I’ve been asking myself honestly, do I really want to spend two months climbing Mount Everest? Do I really want carry a 50 lb pack and drag a 50 lb sled up and down Mount Denali? Do I really want to set up and break down camp most days on Denali? Do I want to spend a small fortune to put myself through all of these hardships, just to prove that I can do hard things? The answer is a resounding NO to each of these questions. I already know I can make it through hard things (read my story here). I know that I am much happier sleeping in a bed and being able to shower and shave. I know I can have significantly more experiences by spending less money on shorter climbs and traveling to even more countries and doing even more while I am there.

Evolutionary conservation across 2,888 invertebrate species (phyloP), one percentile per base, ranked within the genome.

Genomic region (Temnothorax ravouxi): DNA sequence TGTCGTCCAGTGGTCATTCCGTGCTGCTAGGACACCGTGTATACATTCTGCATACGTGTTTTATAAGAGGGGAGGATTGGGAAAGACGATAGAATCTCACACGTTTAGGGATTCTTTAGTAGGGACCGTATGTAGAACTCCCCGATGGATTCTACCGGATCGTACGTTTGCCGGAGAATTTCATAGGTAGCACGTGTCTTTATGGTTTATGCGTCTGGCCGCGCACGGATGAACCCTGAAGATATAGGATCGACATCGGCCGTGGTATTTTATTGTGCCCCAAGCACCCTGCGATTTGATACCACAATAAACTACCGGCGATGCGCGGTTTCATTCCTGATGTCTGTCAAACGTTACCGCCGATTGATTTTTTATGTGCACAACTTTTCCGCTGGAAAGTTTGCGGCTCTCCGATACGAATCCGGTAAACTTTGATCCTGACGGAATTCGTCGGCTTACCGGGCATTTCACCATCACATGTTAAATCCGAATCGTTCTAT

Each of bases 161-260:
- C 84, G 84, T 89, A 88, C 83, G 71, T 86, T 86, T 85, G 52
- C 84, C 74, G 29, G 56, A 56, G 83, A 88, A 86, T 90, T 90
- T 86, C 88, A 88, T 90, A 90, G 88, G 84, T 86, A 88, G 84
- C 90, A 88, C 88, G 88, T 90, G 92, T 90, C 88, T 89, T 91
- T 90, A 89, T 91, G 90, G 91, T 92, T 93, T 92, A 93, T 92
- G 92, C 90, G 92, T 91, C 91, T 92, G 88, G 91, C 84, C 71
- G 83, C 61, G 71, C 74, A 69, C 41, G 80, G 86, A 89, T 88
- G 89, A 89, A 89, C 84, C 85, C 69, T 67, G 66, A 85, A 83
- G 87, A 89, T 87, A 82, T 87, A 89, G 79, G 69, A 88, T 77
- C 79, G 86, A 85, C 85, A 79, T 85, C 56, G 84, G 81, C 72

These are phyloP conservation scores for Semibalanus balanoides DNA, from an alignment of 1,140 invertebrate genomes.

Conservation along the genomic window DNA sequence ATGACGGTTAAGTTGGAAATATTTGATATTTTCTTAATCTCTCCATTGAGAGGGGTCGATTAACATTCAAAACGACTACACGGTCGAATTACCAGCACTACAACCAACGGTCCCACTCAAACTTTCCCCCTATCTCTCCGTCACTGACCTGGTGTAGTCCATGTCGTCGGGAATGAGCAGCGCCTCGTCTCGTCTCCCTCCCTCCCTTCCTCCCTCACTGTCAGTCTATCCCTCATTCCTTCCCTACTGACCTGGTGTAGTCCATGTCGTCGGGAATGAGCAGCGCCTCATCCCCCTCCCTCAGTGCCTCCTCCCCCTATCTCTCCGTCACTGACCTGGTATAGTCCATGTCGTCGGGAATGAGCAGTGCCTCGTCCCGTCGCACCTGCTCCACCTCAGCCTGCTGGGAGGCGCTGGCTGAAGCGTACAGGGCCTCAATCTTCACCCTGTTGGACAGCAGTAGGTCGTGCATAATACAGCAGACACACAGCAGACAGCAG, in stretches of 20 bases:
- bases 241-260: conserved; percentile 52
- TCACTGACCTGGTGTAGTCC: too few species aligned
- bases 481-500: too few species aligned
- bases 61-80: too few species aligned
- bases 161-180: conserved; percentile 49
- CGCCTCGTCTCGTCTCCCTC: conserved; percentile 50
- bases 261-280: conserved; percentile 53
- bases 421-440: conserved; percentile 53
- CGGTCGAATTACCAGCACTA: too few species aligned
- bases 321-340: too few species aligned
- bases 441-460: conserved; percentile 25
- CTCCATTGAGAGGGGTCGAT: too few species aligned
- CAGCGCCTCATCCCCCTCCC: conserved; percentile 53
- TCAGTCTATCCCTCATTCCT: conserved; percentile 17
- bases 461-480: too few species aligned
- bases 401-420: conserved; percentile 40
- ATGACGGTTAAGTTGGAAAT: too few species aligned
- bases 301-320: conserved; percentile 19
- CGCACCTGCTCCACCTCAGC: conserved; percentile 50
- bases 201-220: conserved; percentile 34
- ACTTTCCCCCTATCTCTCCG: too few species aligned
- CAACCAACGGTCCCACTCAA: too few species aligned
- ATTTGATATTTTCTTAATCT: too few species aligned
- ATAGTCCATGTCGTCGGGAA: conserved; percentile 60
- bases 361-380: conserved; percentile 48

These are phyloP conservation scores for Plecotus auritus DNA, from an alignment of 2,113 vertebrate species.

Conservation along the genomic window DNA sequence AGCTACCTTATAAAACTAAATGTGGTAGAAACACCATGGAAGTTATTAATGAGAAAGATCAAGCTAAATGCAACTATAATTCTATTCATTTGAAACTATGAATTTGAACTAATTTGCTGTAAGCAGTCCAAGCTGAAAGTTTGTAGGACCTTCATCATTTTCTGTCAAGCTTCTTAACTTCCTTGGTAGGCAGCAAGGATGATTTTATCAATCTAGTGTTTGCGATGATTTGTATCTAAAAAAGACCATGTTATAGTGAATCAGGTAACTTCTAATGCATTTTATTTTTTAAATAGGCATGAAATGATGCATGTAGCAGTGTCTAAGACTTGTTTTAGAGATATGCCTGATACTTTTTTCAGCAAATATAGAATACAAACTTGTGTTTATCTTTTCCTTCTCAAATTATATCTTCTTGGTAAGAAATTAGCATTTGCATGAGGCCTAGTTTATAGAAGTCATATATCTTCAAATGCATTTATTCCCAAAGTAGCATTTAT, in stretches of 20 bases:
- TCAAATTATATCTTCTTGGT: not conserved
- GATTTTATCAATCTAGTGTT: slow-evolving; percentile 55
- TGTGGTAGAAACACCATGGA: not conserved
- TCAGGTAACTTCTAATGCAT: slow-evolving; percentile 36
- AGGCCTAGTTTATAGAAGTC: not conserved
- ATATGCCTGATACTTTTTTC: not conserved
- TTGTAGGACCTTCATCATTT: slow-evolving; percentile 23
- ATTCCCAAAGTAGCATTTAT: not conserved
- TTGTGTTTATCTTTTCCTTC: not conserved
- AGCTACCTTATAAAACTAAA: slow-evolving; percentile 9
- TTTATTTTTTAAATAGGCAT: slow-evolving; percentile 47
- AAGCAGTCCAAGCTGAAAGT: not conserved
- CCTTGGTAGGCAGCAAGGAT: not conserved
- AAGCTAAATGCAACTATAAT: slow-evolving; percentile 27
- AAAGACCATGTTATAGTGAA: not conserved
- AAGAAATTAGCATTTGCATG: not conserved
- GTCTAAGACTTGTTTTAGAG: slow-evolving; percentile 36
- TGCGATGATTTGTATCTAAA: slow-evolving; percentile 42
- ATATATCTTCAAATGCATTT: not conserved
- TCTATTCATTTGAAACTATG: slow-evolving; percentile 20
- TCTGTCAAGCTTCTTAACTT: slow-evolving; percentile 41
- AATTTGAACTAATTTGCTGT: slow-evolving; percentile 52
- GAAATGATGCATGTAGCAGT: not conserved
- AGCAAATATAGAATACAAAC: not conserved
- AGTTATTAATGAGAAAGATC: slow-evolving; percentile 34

I truly feel that the universe put the other two climbers in my group with me for a reason. Chie and Pedro, who I am very happy to report, were both able to summit Ojos del Salado, even though I had to turn back. Chie is an attorney from Japan that has already completed the 7 summits, the highest point on each continent, and is now working on the second 7 summits, the second highest point on each continent. I feel the universe put her in my path, so I could really learn what it is like to climb the 7 summits. Pedro is an economist from Portugal, who has traveled to more countries than any person I have ever met before. I feel the universe put him in my path at the same time of Chie’s so I could have solidified on one hand for me that the 7 summits are not actually something I want to pursue, while on the other hand solidify for me that there are so many other countries to visit and treks I can do that can be even more magical than the 7 summits. Pedro inspired me with stories of exotic adventures around the world and he provided me with numerous examples of some of the most magical places on Earth that I should visit.